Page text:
Typhoon Gay, also known as the Kavali Cyclone of 1989,[1] was a small but powerful tropical cyclone that caused more than 800 fatalities in and around the Gulf of Thailand in November 1989. The worst typhoon to affect the Malay Peninsula in 35 years, Gay originated from a monsoon trough over the Gulf of Thailand in early-November. Owing to favorable atmospheric conditions, the storm rapidly intensified, attaining winds of more than 120 km/h (75 mph) by 3 November.[nb 1] Later that day, Gay became the first typhoon since 1891 to make landfall in Thailand, striking Chumphon Province with winds of 185 km/h (115 mph). The small storm emerged into the Bay of Bengal and gradually reorganized over the following days as it approached southeastern India. On 8 November, Gay attained its peak intensity as a Category 5–equivalent cyclone with winds of 260 km/h (160 mph). The typhoon then moved ashore near Kavali, Andhra Pradesh. Rapid weakening ensued inland, and Gay dissipated over Maharashtra early on 10 November.

The typhoon's rapid development took hundreds of vessels in the Gulf of Thailand by surprise, leading to 275 offshore fatalities. Of these, 91 occurred after an oil drilling ship, the Seacrest, capsized amid 6–11 m (20–36 ft) swells. Across the Malay Peninsula, 588 people died from various storm-related incidents. Several towns in coastal Chumphon were destroyed. Losses throughout Thailand totaled ฿11 billion (US$497 million).[nb 2] Striking India as a powerful cyclone, Gay damaged or destroyed about 20,000 homes in Andhra Pradesh, leaving 100,000 people homeless. In that country, 69 deaths and 410 million (US$25.3 million) in damage were attributed to Gay.

 

 

 

 

 

 

 

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looks like max wind speed at land fall. which is 50 knots with 65 knot gusts.  One knot equals 1.852 KPH. So 50 knots per hour X 1.852 equals 92.6 KPH or 57.53 MPH winds.

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this is one hour ago:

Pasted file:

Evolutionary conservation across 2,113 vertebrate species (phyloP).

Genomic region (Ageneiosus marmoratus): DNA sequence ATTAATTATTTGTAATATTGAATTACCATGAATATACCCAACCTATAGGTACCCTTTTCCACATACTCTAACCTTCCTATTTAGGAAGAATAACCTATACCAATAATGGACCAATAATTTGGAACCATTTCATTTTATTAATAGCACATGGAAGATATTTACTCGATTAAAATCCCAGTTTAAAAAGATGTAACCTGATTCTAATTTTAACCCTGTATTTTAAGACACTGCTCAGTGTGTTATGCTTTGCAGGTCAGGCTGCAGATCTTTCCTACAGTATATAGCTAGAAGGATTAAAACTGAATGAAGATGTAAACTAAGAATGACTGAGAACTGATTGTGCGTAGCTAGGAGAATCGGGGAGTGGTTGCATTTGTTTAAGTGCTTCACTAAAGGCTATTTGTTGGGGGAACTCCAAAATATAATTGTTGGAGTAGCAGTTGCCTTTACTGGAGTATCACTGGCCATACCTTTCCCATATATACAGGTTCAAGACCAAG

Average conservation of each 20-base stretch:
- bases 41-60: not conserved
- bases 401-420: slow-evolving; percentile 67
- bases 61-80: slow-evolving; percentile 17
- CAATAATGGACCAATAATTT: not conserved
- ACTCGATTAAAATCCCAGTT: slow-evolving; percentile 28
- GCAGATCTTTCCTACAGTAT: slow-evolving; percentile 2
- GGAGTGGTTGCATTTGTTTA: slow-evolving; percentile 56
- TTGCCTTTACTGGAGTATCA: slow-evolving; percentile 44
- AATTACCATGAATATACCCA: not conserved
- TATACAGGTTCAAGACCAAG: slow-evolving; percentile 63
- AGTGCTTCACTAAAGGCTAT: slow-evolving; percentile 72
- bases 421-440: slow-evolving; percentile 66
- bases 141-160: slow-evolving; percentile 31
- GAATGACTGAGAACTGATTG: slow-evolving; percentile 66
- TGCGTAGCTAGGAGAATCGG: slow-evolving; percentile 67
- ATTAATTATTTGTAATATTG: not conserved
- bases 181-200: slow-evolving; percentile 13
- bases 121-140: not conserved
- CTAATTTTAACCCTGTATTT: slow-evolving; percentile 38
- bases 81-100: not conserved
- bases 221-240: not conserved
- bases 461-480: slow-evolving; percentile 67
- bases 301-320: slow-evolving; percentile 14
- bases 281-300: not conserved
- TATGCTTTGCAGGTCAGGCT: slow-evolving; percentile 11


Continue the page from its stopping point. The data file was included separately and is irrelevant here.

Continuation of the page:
Capfffture.JPG

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1 hour ago, GeorgeCross said:

thank buddha they build houses with concrete now.

 

 

 

 

It will still suck the tiles off your roof.

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It was certainly a very poorly named Typhoon that claimed a lot of lives, some of whom I knew well 😞 

After this one they started evacuating the oil facilities in the GOT when a storm was confirmed incoming, a costly lesson was learnt.

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Not sure why they are calling this storm a "cyclone". The latest synoptic(06 UTC midday) is showing the cell off the coast of Kotabharu Malaysia. The maximum wind speed is posted @ 35 knots, the central pressure of 1004 hPa. 

A severe tropical storm is designated as a tropical cyclone when it reaches wind speeds of 64 knots (118 km/h, 74 mph)

.

The maximum wind speed shown at Prachuap Kiri Khan is from the north at 25 knots. There may well be some rain associated with it, but no way this is a 'cyclone'

 

Maybe TAT have become involved!!

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In Thailand, the news cycle is led by government ministers not by facts.

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5 hours ago, GeorgeCross said:

thank buddha they build houses with concrete now.

 

 

 

 

And that they screw the rooftiles.....speaking of those...last month we heard a huge thunderlike noise very close so i started inspecting it...but it took me 10 minutes to find what caused it....it was the corner rooftile from my neighbour which fell down (birdnest under it)..it had fallen on his tile roof (8 tiles broken) and then on his carport which dented...

 

I asked my neighbour if he heard something...no not really he said!!! He even didn't hear it! But he had a hole in his roof, his livingroom was underneath it....so lucky.